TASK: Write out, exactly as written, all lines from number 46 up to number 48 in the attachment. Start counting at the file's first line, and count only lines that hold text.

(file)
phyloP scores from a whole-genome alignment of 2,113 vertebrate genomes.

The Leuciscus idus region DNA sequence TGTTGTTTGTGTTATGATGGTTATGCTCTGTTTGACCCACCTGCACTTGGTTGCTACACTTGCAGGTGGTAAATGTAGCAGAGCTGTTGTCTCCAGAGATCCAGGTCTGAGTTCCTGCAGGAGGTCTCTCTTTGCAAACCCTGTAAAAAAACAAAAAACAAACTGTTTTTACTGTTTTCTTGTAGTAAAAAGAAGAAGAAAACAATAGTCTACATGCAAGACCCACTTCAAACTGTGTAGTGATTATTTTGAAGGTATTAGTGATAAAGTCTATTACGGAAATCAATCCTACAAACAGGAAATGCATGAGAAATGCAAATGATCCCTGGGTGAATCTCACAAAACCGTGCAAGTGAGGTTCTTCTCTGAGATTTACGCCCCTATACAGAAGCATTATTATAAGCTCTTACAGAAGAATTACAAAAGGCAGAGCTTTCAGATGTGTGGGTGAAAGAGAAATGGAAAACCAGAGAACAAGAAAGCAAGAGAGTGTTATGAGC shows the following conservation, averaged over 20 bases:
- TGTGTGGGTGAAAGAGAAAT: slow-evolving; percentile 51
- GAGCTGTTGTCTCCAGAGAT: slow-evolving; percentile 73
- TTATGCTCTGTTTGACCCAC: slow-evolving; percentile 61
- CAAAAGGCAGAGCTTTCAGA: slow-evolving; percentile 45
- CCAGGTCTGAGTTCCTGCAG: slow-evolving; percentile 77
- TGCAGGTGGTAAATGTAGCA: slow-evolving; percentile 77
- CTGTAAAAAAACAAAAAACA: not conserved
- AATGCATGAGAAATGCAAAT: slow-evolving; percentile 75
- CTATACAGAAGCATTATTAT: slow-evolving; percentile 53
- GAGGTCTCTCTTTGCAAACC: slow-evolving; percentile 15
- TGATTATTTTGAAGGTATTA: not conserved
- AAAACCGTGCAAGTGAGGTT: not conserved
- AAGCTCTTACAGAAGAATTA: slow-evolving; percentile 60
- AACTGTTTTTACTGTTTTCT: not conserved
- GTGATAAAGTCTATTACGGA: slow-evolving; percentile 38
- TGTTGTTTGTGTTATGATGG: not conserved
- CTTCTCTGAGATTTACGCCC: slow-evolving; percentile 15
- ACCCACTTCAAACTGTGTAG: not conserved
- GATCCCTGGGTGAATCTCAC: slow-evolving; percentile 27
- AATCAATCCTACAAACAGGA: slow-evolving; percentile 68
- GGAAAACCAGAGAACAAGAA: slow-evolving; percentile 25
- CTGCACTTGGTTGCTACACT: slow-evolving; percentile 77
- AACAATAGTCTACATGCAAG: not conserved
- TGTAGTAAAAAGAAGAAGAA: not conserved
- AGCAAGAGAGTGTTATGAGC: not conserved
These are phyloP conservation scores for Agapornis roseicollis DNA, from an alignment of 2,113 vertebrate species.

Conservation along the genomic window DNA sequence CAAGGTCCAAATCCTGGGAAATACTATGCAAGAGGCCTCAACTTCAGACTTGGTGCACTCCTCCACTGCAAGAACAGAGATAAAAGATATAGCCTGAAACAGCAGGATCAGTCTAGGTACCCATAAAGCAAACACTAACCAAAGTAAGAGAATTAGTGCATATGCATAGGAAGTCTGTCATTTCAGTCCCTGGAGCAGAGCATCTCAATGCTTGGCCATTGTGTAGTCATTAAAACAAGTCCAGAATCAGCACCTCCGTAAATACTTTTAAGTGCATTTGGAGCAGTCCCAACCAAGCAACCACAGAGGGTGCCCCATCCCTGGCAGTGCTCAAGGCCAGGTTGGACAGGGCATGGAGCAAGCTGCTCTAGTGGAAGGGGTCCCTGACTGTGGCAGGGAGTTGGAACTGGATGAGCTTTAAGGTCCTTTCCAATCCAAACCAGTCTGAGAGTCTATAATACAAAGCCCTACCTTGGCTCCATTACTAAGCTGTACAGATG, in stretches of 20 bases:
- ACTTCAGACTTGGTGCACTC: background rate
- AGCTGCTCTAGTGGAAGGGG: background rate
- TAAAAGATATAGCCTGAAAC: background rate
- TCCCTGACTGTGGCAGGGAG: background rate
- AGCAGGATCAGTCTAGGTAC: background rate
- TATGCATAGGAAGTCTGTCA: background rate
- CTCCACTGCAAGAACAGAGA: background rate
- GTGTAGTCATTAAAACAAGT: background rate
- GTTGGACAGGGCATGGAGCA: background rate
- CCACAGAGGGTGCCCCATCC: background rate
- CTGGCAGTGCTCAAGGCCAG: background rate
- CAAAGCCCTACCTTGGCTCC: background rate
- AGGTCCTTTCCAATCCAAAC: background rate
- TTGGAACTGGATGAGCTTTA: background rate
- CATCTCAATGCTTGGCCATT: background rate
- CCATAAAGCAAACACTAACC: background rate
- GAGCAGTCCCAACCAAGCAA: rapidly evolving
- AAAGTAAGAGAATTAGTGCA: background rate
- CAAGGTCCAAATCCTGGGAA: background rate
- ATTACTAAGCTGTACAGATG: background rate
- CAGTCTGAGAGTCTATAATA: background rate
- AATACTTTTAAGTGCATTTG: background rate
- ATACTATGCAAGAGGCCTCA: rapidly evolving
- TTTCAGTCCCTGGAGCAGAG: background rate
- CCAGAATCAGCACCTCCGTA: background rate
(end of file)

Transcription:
- GAGCAGTCCCAACCAAGCAA: rapidly evolving
- AAAGTAAGAGAATTAGTGCA: background rate
- CAAGGTCCAAATCCTGGGAA: background rate